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Putin Lifts Ban On Supplies Of S-300 Missiles To Iran


S-300 surface-to-air missile systems are deployed in a military exercise by the Baltic Fleet of the Russian Navy in the Kaliningrad region in January.
S-300 surface-to-air missile systems are deployed in a military exercise by the Baltic Fleet of the Russian Navy in the Kaliningrad region in January.

Russian President Vladimir Putin has signed a decree lifting the country's ban on deliveries of high precision S-300 missile systems to Iran, in a move that drew criticism from the United States and Israel.

Russia imposed the ban and scrapped a contract for delivery of S-300s in 2010, under pressure from the West, after backing the last UN Security Council resolution imposed on Tehran over nuclear activities the United States and other countries feared were aimed at developing atomic weapons.

Putin's decree comes two weeks after Iran and six global powers including Russia and the United States agreed on the framework of a deal that would curb Tehran's nuclear program in exchange for relief from UN, U.S., and EU sanctions.

The 2010 UN resolution sharply restricted weapons exports to Iran, and Russian officials have called for the swift removal of those limits.

The Kremlin press service said on April 13 that the decree lifts prohibitions on the transport and delivery of S-300 systems from Russia to Iran.

The White House said on April 13 that Secretary of State John Kerry raised objections with Moscow over the plan.

Kerry made the U.S. opposition clear in a phone call to Russian Foreign Minister Sergei Lavrov, the White House said.

White House press secretary Josh Earnest indicated the move could endanger plans to ultimately lift sanctions on Iran as part of a final nuclear deal.

Separately, State Department spokeswoman Marie Harf said that U.S. officials do not think Russia's decision to deliver a missile system to Iran would affect the major powers' unity in ongoing nuclear talks.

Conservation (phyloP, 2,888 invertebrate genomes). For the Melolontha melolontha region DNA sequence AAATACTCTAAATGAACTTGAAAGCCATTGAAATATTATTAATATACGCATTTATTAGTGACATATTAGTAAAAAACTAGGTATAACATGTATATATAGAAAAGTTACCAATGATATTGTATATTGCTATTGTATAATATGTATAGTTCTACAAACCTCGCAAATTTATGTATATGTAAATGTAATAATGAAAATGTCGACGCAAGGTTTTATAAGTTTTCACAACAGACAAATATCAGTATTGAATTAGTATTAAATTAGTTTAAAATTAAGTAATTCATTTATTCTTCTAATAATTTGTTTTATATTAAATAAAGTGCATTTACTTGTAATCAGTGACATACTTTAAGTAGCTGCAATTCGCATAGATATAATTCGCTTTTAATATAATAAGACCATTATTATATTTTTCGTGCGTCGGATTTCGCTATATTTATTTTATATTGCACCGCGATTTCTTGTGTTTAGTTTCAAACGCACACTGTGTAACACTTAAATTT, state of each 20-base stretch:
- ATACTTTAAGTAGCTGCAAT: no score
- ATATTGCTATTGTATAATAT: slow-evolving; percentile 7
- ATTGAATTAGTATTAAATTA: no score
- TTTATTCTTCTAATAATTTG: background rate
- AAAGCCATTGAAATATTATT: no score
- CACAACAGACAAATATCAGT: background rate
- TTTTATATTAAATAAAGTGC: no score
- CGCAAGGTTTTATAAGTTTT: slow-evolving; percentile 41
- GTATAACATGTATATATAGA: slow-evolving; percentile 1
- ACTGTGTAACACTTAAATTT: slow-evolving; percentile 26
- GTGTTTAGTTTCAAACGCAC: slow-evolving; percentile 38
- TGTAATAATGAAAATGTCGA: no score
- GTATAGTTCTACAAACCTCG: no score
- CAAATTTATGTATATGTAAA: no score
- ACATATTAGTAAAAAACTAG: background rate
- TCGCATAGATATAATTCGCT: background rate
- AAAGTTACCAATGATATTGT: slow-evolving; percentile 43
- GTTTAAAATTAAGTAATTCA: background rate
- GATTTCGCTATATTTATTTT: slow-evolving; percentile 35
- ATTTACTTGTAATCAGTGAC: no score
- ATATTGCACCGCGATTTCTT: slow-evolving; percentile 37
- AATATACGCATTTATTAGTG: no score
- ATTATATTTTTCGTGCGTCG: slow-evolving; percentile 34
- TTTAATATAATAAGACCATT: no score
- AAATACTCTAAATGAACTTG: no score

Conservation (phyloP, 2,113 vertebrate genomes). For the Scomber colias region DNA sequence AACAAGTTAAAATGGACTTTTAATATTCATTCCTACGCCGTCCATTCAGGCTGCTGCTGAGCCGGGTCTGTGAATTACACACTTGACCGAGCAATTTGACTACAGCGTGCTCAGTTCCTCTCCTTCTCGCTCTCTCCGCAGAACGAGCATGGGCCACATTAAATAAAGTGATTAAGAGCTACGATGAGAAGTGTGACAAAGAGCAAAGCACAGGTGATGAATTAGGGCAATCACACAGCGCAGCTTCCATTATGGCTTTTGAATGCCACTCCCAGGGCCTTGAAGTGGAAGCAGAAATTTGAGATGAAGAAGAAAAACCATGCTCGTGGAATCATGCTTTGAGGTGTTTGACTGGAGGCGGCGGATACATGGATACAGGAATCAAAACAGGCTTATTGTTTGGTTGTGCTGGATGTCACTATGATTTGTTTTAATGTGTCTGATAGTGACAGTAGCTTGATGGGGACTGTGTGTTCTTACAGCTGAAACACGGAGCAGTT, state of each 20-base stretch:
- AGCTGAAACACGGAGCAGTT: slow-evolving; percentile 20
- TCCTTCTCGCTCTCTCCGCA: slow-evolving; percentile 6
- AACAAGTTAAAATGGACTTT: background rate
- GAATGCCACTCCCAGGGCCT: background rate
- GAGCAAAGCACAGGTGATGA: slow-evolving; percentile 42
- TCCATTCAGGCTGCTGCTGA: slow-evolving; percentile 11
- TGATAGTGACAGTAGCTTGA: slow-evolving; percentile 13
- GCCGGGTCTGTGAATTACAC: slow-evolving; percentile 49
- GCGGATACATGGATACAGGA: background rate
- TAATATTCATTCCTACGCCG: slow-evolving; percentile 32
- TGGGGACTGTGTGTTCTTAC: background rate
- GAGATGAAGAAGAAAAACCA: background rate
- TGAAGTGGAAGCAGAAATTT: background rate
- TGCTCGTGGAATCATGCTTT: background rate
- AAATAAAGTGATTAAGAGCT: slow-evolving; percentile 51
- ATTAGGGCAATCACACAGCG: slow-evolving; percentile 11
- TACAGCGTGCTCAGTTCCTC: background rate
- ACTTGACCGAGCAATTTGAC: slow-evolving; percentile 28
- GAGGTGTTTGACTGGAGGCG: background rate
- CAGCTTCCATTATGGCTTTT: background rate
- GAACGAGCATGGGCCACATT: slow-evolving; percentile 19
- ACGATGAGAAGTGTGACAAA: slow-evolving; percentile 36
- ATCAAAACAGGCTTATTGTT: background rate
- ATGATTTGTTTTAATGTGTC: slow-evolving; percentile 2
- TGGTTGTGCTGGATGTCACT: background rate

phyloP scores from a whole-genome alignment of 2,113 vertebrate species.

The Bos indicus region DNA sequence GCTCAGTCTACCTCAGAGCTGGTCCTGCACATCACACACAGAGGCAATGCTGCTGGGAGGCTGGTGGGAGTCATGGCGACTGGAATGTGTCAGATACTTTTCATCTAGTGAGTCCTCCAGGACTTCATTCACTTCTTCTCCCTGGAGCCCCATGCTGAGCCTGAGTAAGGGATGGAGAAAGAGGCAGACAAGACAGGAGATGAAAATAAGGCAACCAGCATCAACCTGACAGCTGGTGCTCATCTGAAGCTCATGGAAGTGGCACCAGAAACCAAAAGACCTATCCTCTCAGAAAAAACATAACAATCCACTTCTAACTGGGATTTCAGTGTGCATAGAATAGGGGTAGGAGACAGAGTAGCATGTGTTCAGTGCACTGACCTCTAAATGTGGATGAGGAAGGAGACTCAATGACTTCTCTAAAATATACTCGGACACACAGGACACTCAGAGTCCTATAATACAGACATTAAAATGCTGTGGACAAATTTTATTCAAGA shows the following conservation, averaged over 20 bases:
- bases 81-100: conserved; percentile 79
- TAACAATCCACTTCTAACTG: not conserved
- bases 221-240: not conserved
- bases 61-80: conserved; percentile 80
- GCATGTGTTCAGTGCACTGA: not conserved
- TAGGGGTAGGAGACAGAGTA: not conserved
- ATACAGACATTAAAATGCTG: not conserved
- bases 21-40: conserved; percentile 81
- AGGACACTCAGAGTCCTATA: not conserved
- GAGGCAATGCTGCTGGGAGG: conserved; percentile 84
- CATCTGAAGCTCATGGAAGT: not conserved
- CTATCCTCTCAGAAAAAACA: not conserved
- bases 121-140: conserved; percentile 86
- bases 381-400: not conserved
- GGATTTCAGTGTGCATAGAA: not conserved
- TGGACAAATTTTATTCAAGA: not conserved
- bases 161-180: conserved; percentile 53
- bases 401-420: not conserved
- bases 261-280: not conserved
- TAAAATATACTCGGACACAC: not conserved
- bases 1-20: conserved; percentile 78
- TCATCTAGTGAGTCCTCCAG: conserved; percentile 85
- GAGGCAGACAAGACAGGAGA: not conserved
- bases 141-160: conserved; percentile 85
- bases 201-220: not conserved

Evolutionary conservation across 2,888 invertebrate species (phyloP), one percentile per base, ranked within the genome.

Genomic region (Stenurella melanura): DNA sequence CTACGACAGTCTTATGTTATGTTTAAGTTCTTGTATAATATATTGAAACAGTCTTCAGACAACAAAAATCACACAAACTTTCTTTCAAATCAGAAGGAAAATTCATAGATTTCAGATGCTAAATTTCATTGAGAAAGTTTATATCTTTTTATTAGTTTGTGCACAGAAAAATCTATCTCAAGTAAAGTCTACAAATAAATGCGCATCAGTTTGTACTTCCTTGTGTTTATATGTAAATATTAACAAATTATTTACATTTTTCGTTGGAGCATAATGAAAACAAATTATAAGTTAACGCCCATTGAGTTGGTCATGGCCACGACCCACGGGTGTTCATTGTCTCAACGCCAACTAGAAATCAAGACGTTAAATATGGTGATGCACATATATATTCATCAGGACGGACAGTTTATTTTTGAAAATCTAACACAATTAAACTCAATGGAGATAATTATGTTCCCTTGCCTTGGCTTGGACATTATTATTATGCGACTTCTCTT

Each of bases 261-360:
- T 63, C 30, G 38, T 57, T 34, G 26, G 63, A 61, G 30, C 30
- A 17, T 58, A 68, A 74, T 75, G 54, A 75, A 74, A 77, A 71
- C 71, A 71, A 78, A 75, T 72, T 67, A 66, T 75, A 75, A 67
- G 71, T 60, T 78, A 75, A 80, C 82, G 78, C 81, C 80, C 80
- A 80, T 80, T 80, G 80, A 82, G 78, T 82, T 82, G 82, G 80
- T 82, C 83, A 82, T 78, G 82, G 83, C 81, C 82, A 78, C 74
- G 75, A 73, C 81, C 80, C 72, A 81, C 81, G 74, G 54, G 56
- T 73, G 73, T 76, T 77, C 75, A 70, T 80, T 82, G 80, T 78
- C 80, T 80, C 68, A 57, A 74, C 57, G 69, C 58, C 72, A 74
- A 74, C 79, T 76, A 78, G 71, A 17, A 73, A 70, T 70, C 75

But the U.S. military expressed concern about the Russian move.

"Our opposition to these sales is long and public. We believe it's unhelpful," Pentagon spokesman Colonel Steve Warren told reporters.

Moscow's decision also infuriated Israel, which has strongly urged Russia not to provide Iran with the missiles.

Israeli Intelligence Minister Yuval Steinitz said in a statement on April 13: "This is a direct result of the legitimacy that Iran is receiving from the nuclear deal that is being prepared, and proof that the Iranian economic growth which follows the lifting of sanctions will be exploited for arming itself and not for the welfare of the Iranian people."

Russian Foreign Minister Sergei Lavrov told reporters in Moscow that the missiles are an "exclusively defensive weapon."

Lavrov said "it will not hinder the security of any state in the region, including Israel."

Putin's decree appears aimed at helping Russia secure a stronger foothold in Iran if a final deal on Iran's nuclear program is reached and sanctions are removed.

The ban became a major irritant in Russia's relations with Iran, which took legal action seeking reparations for Moscow's failure to honor the contract.